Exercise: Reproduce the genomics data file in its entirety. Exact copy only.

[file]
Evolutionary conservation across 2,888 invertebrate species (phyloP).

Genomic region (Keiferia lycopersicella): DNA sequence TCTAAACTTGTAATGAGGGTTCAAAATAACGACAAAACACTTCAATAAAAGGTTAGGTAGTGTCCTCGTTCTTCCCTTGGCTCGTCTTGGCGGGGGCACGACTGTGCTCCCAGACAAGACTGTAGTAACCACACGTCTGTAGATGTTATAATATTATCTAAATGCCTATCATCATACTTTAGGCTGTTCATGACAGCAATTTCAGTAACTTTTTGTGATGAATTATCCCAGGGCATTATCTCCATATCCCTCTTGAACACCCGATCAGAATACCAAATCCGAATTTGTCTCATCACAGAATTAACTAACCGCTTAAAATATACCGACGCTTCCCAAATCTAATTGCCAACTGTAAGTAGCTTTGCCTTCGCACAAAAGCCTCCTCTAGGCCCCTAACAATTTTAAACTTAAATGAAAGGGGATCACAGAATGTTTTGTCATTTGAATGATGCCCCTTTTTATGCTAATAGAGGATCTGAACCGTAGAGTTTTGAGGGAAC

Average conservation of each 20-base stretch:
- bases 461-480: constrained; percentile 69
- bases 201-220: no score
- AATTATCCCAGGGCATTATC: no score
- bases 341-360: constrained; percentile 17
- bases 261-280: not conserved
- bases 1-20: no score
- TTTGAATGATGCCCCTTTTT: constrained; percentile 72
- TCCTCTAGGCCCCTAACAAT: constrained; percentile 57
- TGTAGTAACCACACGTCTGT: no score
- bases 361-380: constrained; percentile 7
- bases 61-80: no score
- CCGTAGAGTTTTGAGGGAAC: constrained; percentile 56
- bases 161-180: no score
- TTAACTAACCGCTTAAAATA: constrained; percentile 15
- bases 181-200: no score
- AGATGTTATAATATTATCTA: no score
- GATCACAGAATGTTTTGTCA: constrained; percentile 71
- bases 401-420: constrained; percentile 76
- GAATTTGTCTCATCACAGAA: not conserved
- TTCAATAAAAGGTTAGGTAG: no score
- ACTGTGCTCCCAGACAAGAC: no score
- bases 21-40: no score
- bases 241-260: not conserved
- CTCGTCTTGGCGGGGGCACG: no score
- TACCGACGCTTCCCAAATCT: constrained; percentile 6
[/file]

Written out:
Evolutionary conservation across 2,888 invertebrate species (phyloP).

Genomic region (Keiferia lycopersicella): DNA sequence TCTAAACTTGTAATGAGGGTTCAAAATAACGACAAAACACTTCAATAAAAGGTTAGGTAGTGTCCTCGTTCTTCCCTTGGCTCGTCTTGGCGGGGGCACGACTGTGCTCCCAGACAAGACTGTAGTAACCACACGTCTGTAGATGTTATAATATTATCTAAATGCCTATCATCATACTTTAGGCTGTTCATGACAGCAATTTCAGTAACTTTTTGTGATGAATTATCCCAGGGCATTATCTCCATATCCCTCTTGAACACCCGATCAGAATACCAAATCCGAATTTGTCTCATCACAGAATTAACTAACCGCTTAAAATATACCGACGCTTCCCAAATCTAATTGCCAACTGTAAGTAGCTTTGCCTTCGCACAAAAGCCTCCTCTAGGCCCCTAACAATTTTAAACTTAAATGAAAGGGGATCACAGAATGTTTTGTCATTTGAATGATGCCCCTTTTTATGCTAATAGAGGATCTGAACCGTAGAGTTTTGAGGGAAC

Average conservation of each 20-base stretch:
- bases 461-480: constrained; percentile 69
- bases 201-220: no score
- AATTATCCCAGGGCATTATC: no score
- bases 341-360: constrained; percentile 17
- bases 261-280: not conserved
- bases 1-20: no score
- TTTGAATGATGCCCCTTTTT: constrained; percentile 72
- TCCTCTAGGCCCCTAACAAT: constrained; percentile 57
- TGTAGTAACCACACGTCTGT: no score
- bases 361-380: constrained; percentile 7
- bases 61-80: no score
- CCGTAGAGTTTTGAGGGAAC: constrained; percentile 56
- bases 161-180: no score
- TTAACTAACCGCTTAAAATA: constrained; percentile 15
- bases 181-200: no score
- AGATGTTATAATATTATCTA: no score
- GATCACAGAATGTTTTGTCA: constrained; percentile 71
- bases 401-420: constrained; percentile 76
- GAATTTGTCTCATCACAGAA: not conserved
- TTCAATAAAAGGTTAGGTAG: no score
- ACTGTGCTCCCAGACAAGAC: no score
- bases 21-40: no score
- bases 241-260: not conserved
- CTCGTCTTGGCGGGGGCACG: no score
- TACCGACGCTTCCCAAATCT: constrained; percentile 6